Last week, a middle school in Minneapolis requested 85 meal kits for students in need. When the community responded, a line of cars dropping off donations stretched 14 blocks long, resulting in thousands of donations.
Sanford Middle School is located just three blocks from Minneapolis' 3rd precinct police station. When surrounding grocery and convenience stores were destroyed in the aftermath of the ongoing national protests happening in response to the murder of George Floyd, the school reached out to its community for help.
Know the story of the loaves and fishes?
Minneapolis’ Sanford Middle School asked for 85 bags of groceries to feed students. There are at least several thousand. And traffic is stacked in every direction for blocks. (The extra will go to food shelves.) pic.twitter.com/oxh6o1QcZo
— John Bonnes (@TwinsGeek) May 31, 2020
According to Insider, a parent reached out to the school and expressed the need for food for the kids. "We had a parent that reached out to us who was checking in with other families in the community, and we heard they needed food. Due to the protests, a lot of stores are shut down and burnt down, and we have a lot of kids that don't have transportation," Sanford special education teacher Jabari Browne told the outlet.
This started at 10am. It’s hard to capture how much food has shown up to Sanford Middle School in one image. It’s astounding and I know this is happening at other places in the city too. pic.twitter.com/DZLmEIJzYR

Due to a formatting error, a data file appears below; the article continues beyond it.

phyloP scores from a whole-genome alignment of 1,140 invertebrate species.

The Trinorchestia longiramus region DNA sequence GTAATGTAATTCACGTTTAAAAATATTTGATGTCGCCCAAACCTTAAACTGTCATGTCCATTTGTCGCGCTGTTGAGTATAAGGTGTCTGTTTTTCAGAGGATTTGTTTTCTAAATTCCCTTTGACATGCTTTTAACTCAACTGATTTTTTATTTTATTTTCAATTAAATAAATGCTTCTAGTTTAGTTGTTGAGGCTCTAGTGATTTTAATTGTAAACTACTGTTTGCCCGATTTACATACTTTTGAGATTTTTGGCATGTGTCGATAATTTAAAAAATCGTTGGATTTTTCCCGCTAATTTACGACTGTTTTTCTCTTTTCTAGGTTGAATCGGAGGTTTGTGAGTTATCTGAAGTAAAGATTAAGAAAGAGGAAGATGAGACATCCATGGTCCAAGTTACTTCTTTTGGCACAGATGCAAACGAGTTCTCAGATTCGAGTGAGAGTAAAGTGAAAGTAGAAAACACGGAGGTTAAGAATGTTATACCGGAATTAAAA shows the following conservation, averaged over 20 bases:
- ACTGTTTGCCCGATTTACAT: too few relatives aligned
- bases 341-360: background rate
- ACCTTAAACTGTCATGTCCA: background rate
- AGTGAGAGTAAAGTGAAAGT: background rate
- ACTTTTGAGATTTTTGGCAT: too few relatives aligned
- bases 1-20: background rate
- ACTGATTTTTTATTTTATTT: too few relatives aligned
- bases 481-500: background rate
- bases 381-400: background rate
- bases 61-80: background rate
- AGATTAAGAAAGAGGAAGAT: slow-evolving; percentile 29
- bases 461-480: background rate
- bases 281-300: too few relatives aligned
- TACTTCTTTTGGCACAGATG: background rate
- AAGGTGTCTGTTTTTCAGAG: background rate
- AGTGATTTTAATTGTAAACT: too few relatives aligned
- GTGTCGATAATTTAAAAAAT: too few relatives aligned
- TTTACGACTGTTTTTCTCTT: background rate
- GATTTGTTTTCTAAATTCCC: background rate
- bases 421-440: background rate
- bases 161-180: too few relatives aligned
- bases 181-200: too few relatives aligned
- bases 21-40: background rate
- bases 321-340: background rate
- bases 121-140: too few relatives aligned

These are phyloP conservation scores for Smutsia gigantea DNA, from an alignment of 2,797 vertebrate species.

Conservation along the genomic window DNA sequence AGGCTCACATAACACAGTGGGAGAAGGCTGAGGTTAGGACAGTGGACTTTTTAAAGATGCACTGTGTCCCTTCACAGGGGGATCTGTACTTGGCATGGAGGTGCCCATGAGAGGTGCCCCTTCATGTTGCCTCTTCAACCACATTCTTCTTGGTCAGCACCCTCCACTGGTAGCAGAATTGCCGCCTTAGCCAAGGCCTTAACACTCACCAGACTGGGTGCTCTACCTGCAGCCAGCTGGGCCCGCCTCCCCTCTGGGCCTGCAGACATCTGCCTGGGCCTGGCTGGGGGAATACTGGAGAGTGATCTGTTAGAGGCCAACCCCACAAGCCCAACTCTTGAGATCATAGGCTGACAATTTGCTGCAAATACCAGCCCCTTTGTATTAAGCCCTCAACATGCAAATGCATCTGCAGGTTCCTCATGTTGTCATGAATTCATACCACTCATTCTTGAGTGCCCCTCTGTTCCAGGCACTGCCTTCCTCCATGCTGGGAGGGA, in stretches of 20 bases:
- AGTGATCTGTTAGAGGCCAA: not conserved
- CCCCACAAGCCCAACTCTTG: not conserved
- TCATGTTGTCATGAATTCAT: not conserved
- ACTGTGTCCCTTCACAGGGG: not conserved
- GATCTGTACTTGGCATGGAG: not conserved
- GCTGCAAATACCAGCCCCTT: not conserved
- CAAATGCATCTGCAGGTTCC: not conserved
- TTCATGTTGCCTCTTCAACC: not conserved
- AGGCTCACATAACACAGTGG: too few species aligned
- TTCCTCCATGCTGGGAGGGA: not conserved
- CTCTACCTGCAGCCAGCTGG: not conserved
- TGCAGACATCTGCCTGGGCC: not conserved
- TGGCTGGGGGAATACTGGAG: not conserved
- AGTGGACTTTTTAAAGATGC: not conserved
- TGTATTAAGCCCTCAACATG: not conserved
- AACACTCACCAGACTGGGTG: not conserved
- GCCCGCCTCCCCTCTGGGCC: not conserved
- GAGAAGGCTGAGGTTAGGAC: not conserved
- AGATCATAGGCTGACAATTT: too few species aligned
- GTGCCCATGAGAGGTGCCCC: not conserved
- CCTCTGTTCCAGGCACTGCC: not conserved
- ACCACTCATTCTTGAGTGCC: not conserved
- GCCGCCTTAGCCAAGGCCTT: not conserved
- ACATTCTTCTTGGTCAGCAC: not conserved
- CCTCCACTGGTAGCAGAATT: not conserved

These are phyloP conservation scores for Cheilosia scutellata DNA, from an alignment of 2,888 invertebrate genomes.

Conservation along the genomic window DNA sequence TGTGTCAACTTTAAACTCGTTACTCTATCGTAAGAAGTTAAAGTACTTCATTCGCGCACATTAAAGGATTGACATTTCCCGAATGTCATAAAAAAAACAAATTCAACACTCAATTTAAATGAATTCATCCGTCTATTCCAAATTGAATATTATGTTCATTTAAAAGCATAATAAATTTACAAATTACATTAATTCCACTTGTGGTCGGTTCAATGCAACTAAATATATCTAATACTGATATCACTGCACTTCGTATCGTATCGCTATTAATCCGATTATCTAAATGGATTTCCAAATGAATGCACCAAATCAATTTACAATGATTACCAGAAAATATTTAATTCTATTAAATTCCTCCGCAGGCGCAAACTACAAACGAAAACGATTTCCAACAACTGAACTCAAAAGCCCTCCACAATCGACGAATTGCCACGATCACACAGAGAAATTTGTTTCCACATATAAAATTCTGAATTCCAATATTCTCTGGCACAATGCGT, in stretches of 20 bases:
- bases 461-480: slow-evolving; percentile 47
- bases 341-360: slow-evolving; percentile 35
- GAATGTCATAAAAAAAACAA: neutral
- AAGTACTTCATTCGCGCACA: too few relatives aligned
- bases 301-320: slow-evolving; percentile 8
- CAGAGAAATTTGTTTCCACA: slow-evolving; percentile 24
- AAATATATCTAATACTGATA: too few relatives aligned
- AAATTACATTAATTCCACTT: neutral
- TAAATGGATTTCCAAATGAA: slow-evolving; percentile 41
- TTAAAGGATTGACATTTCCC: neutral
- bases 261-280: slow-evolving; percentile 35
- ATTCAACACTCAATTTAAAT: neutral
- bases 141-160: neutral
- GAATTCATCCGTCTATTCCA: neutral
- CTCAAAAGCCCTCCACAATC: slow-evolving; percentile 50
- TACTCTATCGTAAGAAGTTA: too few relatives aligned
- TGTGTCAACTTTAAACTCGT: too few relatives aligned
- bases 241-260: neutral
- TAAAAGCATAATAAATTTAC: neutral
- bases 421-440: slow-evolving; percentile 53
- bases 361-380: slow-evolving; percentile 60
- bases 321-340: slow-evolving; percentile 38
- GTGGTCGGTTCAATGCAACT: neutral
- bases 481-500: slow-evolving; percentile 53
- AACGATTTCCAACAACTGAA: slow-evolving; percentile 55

— Evan Frost (@efrostee) May 31, 2020
From there, the school sent out an email asking the surrounding community to help, and they requested about 85 meal kits for their students. The email quickly went viral on social media, Sanford Middle School principal Amy Nelson told CBS Minnesota, and the response was more than they could have imagined.
Overwhelmed doesn’t even begin to describe the feeling. This is the turnout for a call for 80 bags of food for families who live near the 3rd Police Precinct who lost their convenient stores in the riots this week in South Minneapolis.
All donations, all volunteers. #wcco pic.twitter.com/1PzGXk1OQS
— Marielle Mohs (@MarielleMohs) May 31, 2020
To be able to collect and distribute the donations properly, the school teamed up with The Sheridan Story, an organization that helps fight child hunger. People dropped off bags of nonperishable food items and other household goods like cleaning supplies and diapers. The school was so swarmed with generous with donations that Principal Nelson urged anyone in need of such items—not just members of the school community—to pick up what they need.
"The truth is, anybody here in Minneapolis that is hurting for whatever reason, should come and get food. We've got plenty. We've been overwhelmed by the grace of our community," Nelson said.
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